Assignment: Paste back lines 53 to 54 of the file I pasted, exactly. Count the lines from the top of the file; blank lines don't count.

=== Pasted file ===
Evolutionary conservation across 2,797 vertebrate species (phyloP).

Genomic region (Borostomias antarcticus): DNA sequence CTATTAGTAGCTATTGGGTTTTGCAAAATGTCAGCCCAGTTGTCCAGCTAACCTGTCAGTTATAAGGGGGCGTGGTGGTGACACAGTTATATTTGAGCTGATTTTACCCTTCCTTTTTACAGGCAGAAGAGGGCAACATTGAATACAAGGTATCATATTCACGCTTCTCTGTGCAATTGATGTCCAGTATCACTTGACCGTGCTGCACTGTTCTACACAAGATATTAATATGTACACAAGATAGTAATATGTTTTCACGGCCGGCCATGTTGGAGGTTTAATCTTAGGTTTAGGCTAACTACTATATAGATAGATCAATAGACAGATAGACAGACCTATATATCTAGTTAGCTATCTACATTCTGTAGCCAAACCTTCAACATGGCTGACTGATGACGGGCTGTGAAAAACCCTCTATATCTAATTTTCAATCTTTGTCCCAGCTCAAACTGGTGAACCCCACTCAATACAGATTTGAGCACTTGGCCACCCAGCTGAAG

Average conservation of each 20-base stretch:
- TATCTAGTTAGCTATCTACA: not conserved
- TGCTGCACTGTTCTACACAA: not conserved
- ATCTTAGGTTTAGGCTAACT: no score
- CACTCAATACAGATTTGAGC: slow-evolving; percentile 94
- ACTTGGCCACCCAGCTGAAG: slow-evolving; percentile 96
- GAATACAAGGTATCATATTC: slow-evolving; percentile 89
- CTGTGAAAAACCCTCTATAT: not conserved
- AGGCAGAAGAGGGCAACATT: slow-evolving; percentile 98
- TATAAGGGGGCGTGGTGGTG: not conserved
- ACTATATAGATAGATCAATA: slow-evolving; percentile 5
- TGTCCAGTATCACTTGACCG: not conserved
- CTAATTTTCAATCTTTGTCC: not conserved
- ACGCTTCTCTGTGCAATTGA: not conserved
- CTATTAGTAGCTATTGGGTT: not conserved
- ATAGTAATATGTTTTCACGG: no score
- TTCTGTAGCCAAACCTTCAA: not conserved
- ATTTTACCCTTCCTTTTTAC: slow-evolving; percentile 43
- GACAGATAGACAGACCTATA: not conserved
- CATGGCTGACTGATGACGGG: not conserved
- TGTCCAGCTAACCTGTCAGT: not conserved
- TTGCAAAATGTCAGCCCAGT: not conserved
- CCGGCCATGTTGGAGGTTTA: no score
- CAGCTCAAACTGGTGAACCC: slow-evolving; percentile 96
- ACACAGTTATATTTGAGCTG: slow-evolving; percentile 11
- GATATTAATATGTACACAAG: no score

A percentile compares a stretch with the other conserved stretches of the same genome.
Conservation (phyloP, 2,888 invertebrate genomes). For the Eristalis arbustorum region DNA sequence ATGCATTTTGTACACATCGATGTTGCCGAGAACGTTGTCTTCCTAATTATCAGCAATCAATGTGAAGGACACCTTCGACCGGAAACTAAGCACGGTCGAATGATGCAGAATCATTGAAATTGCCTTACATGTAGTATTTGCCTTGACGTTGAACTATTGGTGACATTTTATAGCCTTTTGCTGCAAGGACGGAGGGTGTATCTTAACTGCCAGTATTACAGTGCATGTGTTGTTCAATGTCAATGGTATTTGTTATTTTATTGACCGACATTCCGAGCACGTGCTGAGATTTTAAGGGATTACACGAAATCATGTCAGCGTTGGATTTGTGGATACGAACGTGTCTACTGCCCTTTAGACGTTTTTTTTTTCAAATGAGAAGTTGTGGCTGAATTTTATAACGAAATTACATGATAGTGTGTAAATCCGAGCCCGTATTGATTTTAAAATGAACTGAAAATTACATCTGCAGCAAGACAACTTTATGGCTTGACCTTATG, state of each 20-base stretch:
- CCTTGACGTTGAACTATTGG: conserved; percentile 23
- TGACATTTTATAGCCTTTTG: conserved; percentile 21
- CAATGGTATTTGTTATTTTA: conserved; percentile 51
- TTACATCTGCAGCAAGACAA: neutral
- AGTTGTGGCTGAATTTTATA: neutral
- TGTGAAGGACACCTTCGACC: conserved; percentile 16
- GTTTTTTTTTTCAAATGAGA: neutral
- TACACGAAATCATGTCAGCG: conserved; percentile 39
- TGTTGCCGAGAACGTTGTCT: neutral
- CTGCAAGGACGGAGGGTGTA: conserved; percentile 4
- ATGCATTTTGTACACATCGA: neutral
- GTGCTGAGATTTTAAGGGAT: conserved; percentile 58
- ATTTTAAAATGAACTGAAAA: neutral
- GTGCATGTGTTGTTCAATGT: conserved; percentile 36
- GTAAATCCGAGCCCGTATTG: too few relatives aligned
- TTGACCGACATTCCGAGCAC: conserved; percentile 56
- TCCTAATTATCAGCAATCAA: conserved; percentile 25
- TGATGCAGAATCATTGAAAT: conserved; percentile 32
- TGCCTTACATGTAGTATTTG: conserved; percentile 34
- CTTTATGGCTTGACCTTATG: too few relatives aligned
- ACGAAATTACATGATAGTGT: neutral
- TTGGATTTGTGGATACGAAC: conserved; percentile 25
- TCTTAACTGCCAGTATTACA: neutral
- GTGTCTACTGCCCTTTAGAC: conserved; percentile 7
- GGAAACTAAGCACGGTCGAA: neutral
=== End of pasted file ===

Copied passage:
- TCTTAACTGCCAGTATTACA: neutral
- GTGTCTACTGCCCTTTAGAC: conserved; percentile 7